Palais des Papes

Avignon, France

The Palais des Papes is one of the largest and most important medieval Gothic buildings in Europe. Once a fortress and palace, the papal residence was the seat of Western Christianity during the 14th century. Six papal conclaves were held in the Palais, leading to the elections of Benedict XII in 1334, Clement VI in 1342, Innocent VI in 1352, Urban V in 1362, Gregory XI in 1370 and Antipope Benedict XIII in 1394.

The palace construction began in AD 1252. Avignon became the residence of the Popes in 1309, when the Gascon Bertrand de Goth, as Pope Clement V, unwilling to face the violent chaos of Rome after his election (1305), moved the Papal Curia to Avignon, a period known as the Avignon Papacy.

The Palais is actually two joined buildings: the old palace of Benedict XII, which sits on the impregnable rock of Doms, and the new palace of Clement VI, the most extravagant of the Avignon popes. Together they form the largest Gothic building of the Middle Ages, it is also one of the best examples of the International Gothic architectural style. The construction design was the work of two of France’s best architects, Pierre Peysson and Jean du Louvres and the lavish ornamentation was the work of two of the best students of the School of Siena, Simone Martini and Matteo Giovanetti.

In addition, the papal library housed in the palace (the largest in Europe at the time with over 2,000 volumes), attracted a group of clerics passionate in the study, amongst the future founders of Humanism, Petrarch. At the same time, composers, singers and musicians were drawn to the Great Chapel. It was there that Clement VI appreciated the Mass of Notre-Dame de Guillaume de Machault, there that Philippe de Vitry at the pope’s invitation presented his Ars Nova and there that Johannes Ciconia came to study.

Due to its immense size, the Palais was also the place where the general organisation of the Church began to change. It facilitated the centralisation of services and the adaption of operations in order to suit the needs of the papacy, creating a truly central administration for the Church. The manpower of the Curia (Church administration), while 200 at the end of the 13th century, surpassed 300 at the beginning of the 14th century and reached 500 people in 1316. To this were added over 1,000 lay officials working within the palace.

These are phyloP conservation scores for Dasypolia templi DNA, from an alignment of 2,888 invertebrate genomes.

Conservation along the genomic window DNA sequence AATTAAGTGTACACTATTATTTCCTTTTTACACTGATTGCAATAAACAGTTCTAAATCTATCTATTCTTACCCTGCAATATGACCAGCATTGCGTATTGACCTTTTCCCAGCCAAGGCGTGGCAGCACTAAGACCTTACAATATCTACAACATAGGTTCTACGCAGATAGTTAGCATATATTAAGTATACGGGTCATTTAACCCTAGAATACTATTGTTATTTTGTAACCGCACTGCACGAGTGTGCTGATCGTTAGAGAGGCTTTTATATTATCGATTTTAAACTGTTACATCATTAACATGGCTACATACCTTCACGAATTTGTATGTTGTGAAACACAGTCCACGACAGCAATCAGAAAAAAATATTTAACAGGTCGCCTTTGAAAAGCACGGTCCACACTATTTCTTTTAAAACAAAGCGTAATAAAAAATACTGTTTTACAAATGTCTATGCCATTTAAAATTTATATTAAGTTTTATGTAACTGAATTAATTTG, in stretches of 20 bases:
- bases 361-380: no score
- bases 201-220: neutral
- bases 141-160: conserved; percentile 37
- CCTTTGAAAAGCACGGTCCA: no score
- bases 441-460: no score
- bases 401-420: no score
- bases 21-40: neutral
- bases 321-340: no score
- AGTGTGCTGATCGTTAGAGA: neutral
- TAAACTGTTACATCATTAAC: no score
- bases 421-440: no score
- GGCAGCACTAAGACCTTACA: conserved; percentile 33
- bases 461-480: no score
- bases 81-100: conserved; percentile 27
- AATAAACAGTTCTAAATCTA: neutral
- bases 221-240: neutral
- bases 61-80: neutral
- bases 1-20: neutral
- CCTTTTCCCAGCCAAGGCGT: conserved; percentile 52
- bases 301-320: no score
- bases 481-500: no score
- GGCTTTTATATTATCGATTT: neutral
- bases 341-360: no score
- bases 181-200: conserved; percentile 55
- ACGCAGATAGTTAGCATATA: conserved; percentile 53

Despite this, the Palais became obsolete when the papacy found it necessary to return to Rome. The hope of reuniting Latin and Orthodox Christians, along with the achievement of peace in the Papal States in Italy, made the case of returning stronger. Added to that was the strong conviction of both Urban V and Gregory XI that the seat of the papacy could only be the tomb of St Peter. Despite strong opposition from the Court of France and the College of Cardinals, both popes found the means to return to Rome, the first, on 30 April 1362, the second on 13 September 1370. This time, the return was absolute.

In the following centuries, the palace lost all of its former glory, despite it serving as the seat of two anti-popes and many cardinals. It retained, however, a “work of destruction” aspect that French poets and writers have referred to over the centuries, with its powerful sense of beauty, simplicity, grandeur and immortality.

Since 1995, the Palais des Papes has been classified, along with the historic center of Avignon, as a UNESCO World Heritage Site.



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Founded: 1252
Category: Palaces, manors and town halls in France
Historical period: Late Capetians (France)


4.5/5 (based on Google user reviews)

User Reviews

Dominique (2 years ago)
Very large palace with an interactive tablet and games. The kids enjoyed it but I personally found it long sometimes. With a baby, bring a backpack, there are stairs everywhere. There is a nice garden in the back but not included in the visit, need to pay extra. Worth seeing when in Avignon but I wouldn't do it twice.
Tactical Apps (2 years ago)
Nice place to visit spent 4 hours or so and did the bridge and gardens with it. Gardens were totally not worth it. So tiny and filled with event equipment... bridge was nice but bit overpriced. Parking under popes garage was 2 euro an hour or park about 20 mins away was free for 4 hours but we didn't want to park so far and had to cut our journey short. Also really nice view if you go up the stairs close to entry on the left if you are looking to the entry... ramp up to go see a nice man made waterfalls fountains and park. Nice views of the town and bridge too... also had a nice Cafe in there with swan, ducks to go drink or have a desert. We didn't get to since we didn't know there was a place like that but looked very pleasant and enjoyable place to have a drink and relax
Taco Tjalkens (2 years ago)
The outside is great, but inside is not much left. They have a virtual tour on a private touchscreen, but we prefer to see things in real life. So we don't recommend this place: To many people, not much to see and to expensive in my opinion.
Arija Noel (2 years ago)
Great self guided tour through the palace using a tablet they provide so that you can see and hear the history and how each of the rooms were used. You can get tickets in advance at the tourist office in Avignon to get in at a set time. Much easier than standing in 2 lines. Go early to beat the crowds.
Tony Warfield (2 years ago)
Avignon is a beautiful ancient city that hosted the Popes for nearly 70 years. The papal palace has been maintained and restored - it is like stepping back in time. The town and papal square are alive with restaurants, shops, music and many fun activities.
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